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FULL OF GRACE by Ray Merritt


A Journey Through the History of Childhood

edited by Ray Merritt

Pub Date: Jan. 1st, 2007
ISBN: 978-1-57687-329-8

A rangy, gripping collection of childhood photographs complemented by a modest, interpretive text.

Merritt arranges the photographs chronologically–from the mid-19th century to contemporary work, and from birth to teens–and by themes: romantic, innocent, marginalized, devastated; children animated, delighted, assailed and violated. Early on, works by such photographers as Julia Margaret Cameron, Lewis Carroll, Jacob Riis, Alfred Stieglitz and Lewis Hine take center stage, and their images capture the natural, blissful, poetic and unvarnished grace of childhood. Sadly, so too come images of exploitation, poverty and disease, and shocking portraits of child labor. Most of the photographs feel exotic, as of a world we barely know or remember–whether it’s the ordinariness of picnic scenes or cheerleaders in mid-air; the challenging photojournalism of Robert Capa and Margaret Bourke-White; Sandy Skoglund’s surreal tableaux; Lucien Clergue’s weird inversions; or the disarming erotics of Sally Mann and Helmut Newton. Merritt’s unobtrusive narrative provides historical, political and social context while allowing the reader to foster personal relationships with the images. He also scatters handfuls of pithy comments throughout the work, putting yet more force behind the photographs’ bite, as with this quote from Aldous Huxley: "Children are remarkable for their intelligence and ardor, for their curiosity, their intolerance of shams, the charity and ruthlessness of their vision." These traits are all on display here, as witnessed through the growth and maturation of photography.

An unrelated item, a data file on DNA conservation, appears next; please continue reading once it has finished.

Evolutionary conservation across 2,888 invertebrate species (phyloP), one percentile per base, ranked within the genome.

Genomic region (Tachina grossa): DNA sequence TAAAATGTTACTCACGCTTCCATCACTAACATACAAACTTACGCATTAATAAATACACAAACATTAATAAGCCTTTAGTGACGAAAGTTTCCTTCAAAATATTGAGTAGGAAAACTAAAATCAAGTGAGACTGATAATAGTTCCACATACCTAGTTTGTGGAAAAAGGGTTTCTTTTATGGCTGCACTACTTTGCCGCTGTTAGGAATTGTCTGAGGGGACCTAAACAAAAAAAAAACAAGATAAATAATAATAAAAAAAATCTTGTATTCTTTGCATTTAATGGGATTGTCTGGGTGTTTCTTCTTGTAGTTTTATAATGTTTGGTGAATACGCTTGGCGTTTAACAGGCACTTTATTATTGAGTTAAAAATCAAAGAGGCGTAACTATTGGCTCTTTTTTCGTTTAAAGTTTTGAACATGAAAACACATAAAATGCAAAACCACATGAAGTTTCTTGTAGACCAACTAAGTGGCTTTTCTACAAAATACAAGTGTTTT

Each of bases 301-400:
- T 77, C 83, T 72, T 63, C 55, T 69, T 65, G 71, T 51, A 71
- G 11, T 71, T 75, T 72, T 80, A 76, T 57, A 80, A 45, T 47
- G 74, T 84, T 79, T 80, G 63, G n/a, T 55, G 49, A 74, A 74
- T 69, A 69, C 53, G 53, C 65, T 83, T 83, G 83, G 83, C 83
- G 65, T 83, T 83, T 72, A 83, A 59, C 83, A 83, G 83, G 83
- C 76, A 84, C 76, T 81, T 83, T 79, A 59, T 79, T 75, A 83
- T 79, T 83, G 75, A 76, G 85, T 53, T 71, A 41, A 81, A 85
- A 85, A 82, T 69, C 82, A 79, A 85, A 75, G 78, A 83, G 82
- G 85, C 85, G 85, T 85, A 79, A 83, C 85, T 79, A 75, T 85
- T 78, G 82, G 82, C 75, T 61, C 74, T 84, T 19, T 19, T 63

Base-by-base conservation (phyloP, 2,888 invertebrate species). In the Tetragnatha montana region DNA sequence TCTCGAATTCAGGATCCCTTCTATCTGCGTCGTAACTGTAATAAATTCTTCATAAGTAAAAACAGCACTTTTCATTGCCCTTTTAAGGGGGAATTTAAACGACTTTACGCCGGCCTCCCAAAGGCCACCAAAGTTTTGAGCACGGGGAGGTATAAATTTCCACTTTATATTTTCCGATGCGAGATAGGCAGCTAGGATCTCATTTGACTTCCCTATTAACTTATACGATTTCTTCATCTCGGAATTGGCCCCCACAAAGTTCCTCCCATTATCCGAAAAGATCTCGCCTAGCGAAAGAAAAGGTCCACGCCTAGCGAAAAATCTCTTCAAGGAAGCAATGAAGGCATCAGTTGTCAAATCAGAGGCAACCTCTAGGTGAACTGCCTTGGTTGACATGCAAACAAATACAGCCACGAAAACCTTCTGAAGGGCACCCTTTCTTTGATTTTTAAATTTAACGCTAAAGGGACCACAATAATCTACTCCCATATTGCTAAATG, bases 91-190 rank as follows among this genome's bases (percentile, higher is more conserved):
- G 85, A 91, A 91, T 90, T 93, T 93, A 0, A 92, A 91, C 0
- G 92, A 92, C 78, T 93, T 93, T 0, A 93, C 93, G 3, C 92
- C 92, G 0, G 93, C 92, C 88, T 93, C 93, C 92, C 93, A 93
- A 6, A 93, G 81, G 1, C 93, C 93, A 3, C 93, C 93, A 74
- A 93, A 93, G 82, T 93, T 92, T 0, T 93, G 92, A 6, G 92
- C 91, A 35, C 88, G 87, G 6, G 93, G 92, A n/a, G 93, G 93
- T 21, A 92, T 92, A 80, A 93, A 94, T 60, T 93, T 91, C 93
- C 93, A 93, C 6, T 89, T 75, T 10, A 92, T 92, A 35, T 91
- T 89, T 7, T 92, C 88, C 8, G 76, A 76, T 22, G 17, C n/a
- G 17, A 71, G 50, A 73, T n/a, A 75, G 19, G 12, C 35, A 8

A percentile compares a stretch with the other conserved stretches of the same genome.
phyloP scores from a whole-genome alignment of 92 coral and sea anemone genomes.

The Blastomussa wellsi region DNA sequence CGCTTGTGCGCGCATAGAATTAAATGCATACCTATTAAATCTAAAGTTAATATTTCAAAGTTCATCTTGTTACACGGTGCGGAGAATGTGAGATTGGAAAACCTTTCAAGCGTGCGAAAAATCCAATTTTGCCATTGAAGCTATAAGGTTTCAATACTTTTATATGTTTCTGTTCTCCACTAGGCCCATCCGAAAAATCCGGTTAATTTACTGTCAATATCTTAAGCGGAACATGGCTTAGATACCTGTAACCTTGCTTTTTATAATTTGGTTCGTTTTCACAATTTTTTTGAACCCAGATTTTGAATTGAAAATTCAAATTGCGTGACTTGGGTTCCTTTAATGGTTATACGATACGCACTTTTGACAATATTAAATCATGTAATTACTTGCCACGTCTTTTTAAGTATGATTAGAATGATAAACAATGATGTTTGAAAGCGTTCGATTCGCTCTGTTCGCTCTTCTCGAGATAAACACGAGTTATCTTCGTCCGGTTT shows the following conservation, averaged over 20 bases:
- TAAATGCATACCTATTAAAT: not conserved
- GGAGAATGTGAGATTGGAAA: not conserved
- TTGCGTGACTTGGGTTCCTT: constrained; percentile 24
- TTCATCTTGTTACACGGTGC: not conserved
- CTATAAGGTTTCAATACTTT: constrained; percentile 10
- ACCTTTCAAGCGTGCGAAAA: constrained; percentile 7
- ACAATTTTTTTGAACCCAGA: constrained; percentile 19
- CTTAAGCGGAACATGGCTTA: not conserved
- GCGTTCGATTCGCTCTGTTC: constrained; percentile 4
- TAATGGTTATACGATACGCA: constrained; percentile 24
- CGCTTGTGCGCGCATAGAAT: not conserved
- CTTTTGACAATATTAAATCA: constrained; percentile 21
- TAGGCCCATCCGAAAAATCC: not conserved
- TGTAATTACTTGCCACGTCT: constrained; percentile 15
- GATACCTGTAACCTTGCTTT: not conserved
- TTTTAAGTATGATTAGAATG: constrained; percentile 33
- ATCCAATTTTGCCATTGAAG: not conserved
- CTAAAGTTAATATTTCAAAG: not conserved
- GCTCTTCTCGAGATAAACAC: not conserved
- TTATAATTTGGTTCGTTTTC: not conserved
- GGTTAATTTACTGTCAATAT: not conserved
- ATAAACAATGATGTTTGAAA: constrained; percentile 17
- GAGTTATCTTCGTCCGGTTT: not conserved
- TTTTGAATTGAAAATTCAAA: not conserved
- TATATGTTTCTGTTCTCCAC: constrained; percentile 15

Highly emotive images of childhood.